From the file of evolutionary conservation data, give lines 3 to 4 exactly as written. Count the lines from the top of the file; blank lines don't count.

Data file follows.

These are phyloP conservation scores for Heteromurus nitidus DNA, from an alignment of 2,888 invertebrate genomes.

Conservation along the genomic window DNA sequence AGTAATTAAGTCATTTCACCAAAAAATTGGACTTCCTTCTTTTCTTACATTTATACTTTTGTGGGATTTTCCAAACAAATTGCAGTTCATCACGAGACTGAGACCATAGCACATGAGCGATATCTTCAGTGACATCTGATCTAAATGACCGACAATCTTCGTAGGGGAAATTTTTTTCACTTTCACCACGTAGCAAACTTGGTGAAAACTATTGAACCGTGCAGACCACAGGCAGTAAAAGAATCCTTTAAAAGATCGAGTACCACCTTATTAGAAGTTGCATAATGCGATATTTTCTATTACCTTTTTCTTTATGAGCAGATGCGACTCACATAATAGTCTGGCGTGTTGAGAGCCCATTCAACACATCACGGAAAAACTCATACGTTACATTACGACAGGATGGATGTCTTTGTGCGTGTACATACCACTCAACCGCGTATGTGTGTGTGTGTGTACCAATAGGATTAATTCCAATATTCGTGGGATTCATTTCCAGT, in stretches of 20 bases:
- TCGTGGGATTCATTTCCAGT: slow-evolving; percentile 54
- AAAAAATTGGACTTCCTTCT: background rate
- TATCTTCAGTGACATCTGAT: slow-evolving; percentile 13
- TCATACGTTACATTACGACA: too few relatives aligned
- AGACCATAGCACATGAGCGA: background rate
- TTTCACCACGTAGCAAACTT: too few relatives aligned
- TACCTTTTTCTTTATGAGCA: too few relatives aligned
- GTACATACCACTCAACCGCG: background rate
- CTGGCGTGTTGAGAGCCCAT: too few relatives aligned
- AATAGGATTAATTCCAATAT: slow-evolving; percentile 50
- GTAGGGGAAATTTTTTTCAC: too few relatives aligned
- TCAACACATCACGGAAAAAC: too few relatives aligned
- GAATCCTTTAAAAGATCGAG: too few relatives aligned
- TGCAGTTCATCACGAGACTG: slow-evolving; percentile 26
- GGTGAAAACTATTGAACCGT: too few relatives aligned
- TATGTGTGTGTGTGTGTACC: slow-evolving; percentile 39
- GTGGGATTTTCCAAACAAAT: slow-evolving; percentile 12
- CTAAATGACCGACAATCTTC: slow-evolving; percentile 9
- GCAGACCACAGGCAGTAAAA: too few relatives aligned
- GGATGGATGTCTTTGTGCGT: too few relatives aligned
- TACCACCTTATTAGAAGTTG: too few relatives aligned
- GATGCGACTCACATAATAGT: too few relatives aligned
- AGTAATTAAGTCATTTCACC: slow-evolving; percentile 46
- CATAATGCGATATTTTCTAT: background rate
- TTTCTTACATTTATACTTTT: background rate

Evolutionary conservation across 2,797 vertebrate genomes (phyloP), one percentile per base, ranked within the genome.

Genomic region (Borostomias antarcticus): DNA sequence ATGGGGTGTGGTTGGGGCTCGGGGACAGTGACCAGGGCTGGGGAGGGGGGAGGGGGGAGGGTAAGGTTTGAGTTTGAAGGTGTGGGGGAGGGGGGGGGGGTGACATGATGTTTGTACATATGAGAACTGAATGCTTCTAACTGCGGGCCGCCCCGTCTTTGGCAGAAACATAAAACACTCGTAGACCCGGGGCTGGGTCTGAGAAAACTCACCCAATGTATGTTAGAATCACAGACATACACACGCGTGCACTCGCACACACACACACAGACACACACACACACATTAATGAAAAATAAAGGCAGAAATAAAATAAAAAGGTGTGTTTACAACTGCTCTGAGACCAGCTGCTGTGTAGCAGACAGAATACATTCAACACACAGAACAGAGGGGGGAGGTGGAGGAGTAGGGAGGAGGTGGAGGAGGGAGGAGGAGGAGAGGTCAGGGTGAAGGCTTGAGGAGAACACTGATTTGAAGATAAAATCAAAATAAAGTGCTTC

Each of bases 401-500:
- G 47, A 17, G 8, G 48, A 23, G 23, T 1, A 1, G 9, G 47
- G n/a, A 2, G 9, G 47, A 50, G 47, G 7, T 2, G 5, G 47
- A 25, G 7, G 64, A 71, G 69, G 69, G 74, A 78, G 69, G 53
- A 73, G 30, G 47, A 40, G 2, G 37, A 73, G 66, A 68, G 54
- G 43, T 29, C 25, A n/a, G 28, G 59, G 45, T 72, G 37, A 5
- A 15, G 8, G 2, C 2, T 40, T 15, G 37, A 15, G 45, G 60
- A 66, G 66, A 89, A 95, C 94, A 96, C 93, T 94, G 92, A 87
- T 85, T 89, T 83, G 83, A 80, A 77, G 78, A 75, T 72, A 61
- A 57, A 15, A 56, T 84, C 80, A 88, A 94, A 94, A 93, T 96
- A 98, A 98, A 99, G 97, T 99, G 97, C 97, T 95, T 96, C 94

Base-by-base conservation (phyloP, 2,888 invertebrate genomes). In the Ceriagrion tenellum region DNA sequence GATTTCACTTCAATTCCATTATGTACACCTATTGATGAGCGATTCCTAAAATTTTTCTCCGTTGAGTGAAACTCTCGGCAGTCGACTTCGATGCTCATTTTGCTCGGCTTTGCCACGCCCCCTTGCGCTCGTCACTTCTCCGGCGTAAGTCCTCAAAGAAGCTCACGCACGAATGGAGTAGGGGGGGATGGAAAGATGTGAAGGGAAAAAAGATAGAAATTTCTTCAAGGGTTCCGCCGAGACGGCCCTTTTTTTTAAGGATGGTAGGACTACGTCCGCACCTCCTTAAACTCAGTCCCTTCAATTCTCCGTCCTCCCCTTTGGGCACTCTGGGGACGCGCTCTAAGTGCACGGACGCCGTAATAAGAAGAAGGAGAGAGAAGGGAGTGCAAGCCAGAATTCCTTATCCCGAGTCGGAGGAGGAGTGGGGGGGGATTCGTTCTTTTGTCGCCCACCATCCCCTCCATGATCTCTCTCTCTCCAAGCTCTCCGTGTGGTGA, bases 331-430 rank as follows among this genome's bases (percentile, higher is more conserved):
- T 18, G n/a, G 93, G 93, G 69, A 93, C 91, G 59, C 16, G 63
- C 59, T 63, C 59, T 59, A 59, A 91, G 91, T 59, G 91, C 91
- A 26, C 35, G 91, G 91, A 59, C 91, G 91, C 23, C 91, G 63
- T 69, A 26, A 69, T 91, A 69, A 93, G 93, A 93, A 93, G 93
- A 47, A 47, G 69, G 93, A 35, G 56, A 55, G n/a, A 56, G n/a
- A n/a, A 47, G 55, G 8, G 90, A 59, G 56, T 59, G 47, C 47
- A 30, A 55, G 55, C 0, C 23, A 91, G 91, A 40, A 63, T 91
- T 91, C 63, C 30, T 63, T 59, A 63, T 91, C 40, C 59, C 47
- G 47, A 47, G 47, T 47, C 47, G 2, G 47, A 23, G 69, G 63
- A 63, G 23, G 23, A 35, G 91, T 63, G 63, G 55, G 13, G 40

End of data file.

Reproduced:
- TCGTGGGATTCATTTCCAGT: slow-evolving; percentile 54
- AAAAAATTGGACTTCCTTCT: background rate